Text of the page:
The popularity of contrived geek chic looks - thick-rimmed glasses, marching band jackets, argyle sweater vests, plaid shirts - among the fashion set might be a little silly, but it seems to be a curious side effect of the new era of geekdom.
Smarts are making a comeback in the too-cool-for-school world of fashion lovers.
Fast fashion shops such as Charlotte Russe and Forever 21 are offering up fashionable geek specs for the non-visually challenged. Saks Fifth Avenue's online store is promoting a music video featuring the latest looks from Marc by Marc Jacobs for men and women that look oddly reminiscent of the wardrobe for the geeky 1980s TV show "Square Pegs" (trivia points for anyone who knows which "Sex and the City" star was featured in the short-lived series).
The new television series "Glee" about the triumph of dorks has already established itself as one of the coolest shows after a successful viral campaign, and geeks of all ages are being avenged and celebrated on film.
Rumer Willis, daughter of Demi Moore and Bruce Willis, plays a studious and therefore geeky sorority girl in the new horror flick "Sorority Girl," and Sandra Bullock embodies a goofball cruciverbalist - that's what they call people who construct crossword puzzles for those of us who are not-quite-geeky-enough - in the latest contender for most dreadful romantic comedy, "All About Steve."
The unabashedly dorky Charlyne Yi stars in the much better geek-love story, "Paper Heart."
President Barack Obama has been openly called a "policy geek." MSNBC personality Rachel Maddow has been commended for her geek-appeal. Emma Watson and Daniel Radcliffe of "Harry Potter" fame proved that geeks can thwart evil.
Last month, The New York Times declared, "We're all gadget geeks now," citing a recent study documenting the gotta-have-it technology fever of cell phones, high-speed Internet, high-definition television, MP3 players and video game consoles.
So it shouldn't be a surprise that people have decided to - literally - wear their inner nerd on their sleeves. There's something about imitation and flattery that comes to mind.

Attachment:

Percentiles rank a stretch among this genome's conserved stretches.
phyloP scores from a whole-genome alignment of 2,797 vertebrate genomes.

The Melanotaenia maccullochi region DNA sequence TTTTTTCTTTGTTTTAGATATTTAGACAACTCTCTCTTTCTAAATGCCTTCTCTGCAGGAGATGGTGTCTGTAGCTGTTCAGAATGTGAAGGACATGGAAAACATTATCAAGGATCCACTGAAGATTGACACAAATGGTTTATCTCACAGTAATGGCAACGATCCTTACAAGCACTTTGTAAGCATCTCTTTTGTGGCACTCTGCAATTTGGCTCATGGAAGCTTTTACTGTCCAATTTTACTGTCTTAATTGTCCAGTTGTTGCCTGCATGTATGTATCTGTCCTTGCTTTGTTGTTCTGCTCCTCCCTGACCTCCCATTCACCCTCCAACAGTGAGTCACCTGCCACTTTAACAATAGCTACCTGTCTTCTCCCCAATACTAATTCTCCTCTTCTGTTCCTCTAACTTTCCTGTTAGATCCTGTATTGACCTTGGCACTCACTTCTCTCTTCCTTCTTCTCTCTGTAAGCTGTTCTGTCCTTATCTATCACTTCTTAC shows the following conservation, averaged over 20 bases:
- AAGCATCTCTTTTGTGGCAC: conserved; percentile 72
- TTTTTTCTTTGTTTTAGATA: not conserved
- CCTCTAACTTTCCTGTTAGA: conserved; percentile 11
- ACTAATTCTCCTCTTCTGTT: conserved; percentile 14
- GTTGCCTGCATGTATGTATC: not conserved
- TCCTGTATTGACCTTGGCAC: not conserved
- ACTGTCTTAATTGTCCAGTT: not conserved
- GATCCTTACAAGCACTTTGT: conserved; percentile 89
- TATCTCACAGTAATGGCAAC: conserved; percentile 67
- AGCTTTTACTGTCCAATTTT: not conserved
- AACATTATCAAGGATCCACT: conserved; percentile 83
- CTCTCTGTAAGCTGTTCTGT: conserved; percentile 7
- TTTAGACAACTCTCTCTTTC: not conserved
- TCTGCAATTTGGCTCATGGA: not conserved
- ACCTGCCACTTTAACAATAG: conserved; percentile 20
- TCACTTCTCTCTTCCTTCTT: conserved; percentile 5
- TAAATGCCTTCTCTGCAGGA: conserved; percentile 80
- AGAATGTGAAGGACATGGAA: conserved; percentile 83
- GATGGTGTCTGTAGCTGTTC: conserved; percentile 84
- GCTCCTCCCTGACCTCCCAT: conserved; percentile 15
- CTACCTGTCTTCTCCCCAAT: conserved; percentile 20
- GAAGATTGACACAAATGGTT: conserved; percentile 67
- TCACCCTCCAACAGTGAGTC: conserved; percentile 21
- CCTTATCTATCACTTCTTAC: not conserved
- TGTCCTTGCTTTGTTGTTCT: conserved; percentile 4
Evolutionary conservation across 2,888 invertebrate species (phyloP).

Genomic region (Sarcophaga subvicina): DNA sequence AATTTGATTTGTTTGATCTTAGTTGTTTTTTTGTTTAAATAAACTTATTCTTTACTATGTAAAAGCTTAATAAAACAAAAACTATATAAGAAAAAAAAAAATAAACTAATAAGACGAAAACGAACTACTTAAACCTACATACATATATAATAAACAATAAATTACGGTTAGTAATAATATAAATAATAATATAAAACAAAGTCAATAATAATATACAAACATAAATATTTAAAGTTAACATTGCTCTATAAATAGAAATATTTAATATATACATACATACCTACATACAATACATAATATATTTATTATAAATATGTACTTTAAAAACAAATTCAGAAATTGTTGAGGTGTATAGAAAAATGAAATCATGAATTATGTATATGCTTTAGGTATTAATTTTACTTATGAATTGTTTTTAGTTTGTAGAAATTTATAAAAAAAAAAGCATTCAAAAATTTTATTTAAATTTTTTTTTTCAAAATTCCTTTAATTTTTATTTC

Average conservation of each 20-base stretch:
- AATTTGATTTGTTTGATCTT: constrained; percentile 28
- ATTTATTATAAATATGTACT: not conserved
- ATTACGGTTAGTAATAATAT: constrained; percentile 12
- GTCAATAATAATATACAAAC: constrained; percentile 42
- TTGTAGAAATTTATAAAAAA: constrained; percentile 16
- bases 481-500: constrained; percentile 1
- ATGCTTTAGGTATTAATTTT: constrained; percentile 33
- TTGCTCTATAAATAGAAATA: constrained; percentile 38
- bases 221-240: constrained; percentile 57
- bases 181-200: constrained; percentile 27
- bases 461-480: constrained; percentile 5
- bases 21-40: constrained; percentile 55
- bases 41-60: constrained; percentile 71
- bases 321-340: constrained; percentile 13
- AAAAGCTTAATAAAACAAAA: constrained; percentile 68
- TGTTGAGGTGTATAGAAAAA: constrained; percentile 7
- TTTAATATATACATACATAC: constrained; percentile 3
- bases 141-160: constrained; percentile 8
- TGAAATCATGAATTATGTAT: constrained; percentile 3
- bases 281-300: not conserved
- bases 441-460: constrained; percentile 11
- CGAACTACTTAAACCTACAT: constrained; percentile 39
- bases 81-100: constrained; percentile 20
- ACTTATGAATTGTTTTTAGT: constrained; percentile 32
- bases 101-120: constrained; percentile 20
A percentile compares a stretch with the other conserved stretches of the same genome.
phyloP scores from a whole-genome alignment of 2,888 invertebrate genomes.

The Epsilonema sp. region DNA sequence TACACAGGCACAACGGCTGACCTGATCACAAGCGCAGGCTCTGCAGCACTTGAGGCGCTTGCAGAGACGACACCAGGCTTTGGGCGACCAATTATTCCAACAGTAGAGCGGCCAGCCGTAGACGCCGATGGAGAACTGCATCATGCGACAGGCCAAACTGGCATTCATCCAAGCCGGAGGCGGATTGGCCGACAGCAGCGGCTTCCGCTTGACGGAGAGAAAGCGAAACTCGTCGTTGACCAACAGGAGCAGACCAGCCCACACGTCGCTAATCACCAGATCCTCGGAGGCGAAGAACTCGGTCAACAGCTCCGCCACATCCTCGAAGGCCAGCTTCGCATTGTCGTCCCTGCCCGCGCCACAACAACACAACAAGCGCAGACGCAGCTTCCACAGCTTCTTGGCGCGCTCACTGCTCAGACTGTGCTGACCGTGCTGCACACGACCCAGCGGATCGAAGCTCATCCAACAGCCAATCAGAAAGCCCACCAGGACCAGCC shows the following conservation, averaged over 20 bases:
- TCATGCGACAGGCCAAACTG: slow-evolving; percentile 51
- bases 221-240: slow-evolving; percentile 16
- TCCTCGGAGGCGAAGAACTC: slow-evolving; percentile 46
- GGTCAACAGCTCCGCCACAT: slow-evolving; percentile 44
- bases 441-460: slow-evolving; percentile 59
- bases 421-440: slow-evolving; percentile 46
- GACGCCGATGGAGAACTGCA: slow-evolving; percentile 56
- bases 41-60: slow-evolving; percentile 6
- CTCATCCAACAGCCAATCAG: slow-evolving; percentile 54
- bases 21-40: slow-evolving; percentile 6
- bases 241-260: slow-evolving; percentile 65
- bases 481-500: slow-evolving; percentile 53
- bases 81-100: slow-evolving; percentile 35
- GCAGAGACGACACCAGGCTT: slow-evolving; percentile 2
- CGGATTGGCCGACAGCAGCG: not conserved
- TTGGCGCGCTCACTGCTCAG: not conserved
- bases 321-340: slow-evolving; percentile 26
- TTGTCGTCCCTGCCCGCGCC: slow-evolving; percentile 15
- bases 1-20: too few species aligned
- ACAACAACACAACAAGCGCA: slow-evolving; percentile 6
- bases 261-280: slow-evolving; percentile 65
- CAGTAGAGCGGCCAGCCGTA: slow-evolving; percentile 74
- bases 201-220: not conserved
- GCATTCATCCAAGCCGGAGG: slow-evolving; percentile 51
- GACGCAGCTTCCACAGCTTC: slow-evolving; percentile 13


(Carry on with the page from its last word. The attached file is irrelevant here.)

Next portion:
"I like to be called a geek," said Marina Orlova, who operates a "Hot for Words" video blog and has a new book from Harper Collins of the same name exploring the etymology of some of her favorite words. Orlova was named Wired.com's Sexiest Geek of the Year in 2007 and garnered the No. 2 spot in 2008. Orlova has been described as a "busty wordsmith" and hailed as the "world's sexiest philologist" by The New Yorker.
She made a video explaining the origin of the word "geek" and says "it's never been sexy until now." She said it hails from a German word for foolish person but was employed in the early 20th century in "Mutt and Jeff" comic strips as an insulting way to describe hardworking people.
She said perhaps "geeks" became truly sexy starting in the 1990s when many became overnight millionaires with billion-dollar corporations.
Speaking by phone from her Los Angeles penthouse, Orlova said she didn't expect to make such a name for herself discussing words for the past 2 1/2 years, but she said she really is the geek she plays on YouTube.
She said intelligence has always been sexy, and so it's not a surprise that people are adapting the look of geeks.
What's more interesting is that geek chic is accompanied by a new acceptance of geeky pursuits of literature, the arts and technology. That's a fashion trend I think we can all appreciate.